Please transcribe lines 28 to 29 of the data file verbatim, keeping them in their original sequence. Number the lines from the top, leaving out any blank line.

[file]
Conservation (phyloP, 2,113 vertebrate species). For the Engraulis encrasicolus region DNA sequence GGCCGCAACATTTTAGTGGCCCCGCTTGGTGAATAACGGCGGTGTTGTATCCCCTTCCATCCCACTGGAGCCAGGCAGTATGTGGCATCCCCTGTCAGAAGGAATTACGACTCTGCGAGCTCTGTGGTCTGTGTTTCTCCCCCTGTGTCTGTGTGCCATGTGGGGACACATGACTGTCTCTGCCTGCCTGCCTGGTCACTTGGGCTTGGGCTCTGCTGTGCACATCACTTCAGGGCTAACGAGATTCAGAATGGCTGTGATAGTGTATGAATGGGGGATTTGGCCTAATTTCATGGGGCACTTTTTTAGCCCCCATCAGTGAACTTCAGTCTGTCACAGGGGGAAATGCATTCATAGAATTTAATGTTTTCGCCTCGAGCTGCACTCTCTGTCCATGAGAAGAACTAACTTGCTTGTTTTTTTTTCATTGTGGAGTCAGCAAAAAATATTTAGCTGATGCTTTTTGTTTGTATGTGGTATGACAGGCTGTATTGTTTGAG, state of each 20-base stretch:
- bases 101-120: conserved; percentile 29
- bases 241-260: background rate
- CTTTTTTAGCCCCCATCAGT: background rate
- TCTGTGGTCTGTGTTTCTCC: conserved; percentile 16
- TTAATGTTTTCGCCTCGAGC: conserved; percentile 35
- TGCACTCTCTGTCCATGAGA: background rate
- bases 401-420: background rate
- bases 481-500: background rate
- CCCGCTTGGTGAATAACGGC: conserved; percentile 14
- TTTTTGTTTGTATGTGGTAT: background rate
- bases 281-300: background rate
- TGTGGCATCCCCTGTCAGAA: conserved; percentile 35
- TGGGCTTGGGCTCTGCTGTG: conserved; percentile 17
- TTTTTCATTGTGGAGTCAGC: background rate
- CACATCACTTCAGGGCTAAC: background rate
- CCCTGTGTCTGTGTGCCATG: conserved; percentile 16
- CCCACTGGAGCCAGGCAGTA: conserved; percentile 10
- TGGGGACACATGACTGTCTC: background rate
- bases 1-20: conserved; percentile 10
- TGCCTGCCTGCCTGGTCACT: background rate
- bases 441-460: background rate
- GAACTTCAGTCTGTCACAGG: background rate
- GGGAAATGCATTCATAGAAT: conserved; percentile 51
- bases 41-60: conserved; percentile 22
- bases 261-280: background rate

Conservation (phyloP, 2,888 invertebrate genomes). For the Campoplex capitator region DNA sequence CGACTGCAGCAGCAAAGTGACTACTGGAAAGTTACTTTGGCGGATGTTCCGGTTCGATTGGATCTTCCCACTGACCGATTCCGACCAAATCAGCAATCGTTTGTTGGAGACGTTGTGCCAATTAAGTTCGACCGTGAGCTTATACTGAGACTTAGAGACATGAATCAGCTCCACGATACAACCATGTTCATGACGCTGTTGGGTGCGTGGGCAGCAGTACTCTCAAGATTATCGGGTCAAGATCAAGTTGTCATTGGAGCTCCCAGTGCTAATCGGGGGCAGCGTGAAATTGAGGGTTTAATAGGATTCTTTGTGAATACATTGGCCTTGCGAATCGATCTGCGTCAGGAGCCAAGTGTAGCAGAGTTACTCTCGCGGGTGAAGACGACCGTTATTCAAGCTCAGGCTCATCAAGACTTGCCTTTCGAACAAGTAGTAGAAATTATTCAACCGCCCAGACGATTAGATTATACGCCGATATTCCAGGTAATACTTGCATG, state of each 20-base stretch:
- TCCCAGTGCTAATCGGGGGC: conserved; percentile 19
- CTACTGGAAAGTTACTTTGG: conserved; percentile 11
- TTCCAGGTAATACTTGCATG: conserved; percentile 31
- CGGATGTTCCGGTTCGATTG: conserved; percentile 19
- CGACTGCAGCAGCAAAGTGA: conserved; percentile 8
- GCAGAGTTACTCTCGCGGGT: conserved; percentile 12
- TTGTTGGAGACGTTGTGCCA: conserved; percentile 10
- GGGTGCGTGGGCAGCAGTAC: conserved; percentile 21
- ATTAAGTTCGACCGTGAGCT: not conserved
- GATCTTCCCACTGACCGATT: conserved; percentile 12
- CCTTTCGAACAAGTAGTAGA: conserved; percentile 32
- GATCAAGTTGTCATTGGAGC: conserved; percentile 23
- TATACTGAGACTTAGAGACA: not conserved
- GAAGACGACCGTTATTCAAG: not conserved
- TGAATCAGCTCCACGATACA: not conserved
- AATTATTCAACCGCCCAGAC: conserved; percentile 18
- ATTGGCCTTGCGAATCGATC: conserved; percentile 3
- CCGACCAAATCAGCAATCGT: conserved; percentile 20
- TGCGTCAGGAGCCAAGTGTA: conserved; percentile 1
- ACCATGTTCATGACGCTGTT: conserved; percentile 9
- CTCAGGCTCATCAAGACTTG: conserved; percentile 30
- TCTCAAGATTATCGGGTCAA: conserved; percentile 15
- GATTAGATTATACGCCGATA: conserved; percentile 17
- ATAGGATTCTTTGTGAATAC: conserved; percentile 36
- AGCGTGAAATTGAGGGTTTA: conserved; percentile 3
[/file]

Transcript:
- TCCCAGTGCTAATCGGGGGC: conserved; percentile 19
- CTACTGGAAAGTTACTTTGG: conserved; percentile 11